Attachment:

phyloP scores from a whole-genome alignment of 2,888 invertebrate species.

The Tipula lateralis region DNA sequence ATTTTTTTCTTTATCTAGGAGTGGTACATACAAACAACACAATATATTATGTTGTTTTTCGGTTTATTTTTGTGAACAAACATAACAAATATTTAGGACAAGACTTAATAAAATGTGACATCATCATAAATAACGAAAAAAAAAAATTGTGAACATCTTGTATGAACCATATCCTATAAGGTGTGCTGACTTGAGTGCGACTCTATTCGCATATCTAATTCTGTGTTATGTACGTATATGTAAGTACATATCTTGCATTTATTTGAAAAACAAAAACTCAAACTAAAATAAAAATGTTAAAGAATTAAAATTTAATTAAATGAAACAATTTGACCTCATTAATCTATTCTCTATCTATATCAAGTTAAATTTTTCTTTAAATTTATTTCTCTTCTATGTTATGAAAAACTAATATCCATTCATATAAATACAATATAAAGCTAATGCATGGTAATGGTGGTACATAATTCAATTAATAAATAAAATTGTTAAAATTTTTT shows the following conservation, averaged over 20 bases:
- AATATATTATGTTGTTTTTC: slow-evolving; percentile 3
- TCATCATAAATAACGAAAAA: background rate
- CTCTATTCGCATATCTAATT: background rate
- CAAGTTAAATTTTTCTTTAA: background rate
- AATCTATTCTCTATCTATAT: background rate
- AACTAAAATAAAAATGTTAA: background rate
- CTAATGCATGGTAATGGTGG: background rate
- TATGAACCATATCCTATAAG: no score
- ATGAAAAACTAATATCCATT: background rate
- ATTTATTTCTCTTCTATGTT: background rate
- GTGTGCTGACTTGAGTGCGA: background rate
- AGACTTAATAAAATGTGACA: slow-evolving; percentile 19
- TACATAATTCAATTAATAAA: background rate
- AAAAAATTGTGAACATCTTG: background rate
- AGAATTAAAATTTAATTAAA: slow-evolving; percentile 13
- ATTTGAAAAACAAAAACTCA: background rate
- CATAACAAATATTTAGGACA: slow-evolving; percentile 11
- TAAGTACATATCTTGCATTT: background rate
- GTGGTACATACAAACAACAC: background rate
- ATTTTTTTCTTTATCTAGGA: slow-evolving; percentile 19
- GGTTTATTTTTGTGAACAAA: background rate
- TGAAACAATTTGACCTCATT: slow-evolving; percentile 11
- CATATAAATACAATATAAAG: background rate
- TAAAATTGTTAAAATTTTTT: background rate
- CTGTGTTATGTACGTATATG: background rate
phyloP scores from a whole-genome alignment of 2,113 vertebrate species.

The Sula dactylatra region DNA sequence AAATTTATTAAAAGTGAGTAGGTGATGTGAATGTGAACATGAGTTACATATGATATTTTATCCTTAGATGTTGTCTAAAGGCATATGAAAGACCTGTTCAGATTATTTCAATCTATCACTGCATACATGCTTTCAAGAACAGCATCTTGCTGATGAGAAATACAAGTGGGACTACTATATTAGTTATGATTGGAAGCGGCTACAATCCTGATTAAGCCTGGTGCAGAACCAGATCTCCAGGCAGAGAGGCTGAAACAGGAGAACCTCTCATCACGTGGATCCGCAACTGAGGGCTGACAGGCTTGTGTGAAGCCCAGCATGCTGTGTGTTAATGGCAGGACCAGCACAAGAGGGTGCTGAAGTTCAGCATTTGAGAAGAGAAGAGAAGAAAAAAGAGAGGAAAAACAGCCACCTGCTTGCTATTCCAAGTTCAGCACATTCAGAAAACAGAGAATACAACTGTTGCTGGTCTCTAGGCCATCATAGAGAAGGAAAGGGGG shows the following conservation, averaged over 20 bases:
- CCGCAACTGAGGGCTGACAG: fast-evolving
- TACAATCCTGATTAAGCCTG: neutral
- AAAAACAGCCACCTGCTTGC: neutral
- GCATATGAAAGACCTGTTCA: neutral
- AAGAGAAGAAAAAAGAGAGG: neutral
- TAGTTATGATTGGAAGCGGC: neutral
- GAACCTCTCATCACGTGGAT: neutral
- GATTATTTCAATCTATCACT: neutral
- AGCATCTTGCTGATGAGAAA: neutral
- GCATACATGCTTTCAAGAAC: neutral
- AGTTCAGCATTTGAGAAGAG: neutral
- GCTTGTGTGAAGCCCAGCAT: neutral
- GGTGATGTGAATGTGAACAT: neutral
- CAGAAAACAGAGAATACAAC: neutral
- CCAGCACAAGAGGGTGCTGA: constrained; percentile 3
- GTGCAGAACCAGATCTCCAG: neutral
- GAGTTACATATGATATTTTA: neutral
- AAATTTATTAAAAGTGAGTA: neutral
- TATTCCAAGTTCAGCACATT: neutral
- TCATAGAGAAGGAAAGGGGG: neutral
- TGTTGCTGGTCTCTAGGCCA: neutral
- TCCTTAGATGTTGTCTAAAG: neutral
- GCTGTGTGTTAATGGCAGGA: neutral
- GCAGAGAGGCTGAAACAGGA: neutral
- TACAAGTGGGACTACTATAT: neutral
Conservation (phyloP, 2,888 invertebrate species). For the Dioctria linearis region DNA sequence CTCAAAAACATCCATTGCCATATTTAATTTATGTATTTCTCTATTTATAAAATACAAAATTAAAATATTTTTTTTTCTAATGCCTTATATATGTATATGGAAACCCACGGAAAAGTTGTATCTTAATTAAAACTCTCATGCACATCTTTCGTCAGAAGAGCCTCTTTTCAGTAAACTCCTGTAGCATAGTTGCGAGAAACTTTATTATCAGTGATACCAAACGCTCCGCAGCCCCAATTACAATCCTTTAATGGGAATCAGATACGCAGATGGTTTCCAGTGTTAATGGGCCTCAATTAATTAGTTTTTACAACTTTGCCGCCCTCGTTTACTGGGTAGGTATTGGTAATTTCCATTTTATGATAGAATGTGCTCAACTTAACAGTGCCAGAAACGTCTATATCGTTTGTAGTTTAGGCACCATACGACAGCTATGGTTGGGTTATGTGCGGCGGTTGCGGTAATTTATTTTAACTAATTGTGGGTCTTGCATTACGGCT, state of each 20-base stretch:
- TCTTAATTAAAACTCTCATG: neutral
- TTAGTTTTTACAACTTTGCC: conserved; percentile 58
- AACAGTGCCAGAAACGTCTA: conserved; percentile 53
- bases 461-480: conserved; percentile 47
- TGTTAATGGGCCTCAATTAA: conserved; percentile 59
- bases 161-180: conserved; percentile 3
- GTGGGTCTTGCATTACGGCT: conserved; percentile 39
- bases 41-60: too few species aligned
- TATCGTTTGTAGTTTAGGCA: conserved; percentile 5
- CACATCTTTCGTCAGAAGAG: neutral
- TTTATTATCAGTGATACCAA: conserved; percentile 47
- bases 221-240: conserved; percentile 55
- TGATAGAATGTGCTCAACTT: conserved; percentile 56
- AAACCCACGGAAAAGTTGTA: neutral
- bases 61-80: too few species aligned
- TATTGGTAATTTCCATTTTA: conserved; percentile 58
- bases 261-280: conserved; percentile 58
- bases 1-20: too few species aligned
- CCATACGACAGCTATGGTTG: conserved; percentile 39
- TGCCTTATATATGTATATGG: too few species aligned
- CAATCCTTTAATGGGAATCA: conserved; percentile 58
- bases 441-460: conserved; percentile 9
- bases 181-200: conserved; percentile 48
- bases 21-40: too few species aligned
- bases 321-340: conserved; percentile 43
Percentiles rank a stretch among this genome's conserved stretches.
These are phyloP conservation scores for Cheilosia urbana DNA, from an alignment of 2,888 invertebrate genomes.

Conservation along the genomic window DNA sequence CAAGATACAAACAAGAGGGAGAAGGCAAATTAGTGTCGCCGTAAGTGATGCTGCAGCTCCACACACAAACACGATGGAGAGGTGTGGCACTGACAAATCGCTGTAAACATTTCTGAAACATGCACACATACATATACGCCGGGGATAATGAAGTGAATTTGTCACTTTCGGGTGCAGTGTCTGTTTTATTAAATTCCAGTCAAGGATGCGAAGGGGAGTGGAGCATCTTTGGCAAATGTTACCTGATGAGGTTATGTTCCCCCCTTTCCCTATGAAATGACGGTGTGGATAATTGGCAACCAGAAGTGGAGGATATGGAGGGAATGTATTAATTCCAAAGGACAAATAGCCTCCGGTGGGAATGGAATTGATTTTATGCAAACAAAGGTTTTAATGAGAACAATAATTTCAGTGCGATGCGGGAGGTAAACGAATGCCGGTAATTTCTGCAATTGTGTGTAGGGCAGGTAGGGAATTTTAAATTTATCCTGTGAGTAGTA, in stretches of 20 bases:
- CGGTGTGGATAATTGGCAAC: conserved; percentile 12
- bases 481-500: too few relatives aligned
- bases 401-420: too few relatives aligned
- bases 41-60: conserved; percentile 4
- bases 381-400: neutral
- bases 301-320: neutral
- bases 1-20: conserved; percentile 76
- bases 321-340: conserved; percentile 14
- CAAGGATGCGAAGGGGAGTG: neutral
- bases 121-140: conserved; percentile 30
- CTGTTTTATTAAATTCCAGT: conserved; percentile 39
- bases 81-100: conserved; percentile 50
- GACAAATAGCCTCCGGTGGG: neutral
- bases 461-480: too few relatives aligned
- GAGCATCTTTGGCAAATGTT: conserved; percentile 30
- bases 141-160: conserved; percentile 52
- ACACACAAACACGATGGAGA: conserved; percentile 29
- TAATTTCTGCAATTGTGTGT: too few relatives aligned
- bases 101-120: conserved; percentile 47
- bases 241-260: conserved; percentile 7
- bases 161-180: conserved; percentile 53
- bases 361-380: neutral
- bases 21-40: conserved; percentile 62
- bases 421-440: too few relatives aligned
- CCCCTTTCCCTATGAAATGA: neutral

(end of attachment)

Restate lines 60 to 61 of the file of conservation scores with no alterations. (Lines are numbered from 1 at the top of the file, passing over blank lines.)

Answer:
- TGTTAATGGGCCTCAATTAA: conserved; percentile 59
- bases 161-180: conserved; percentile 3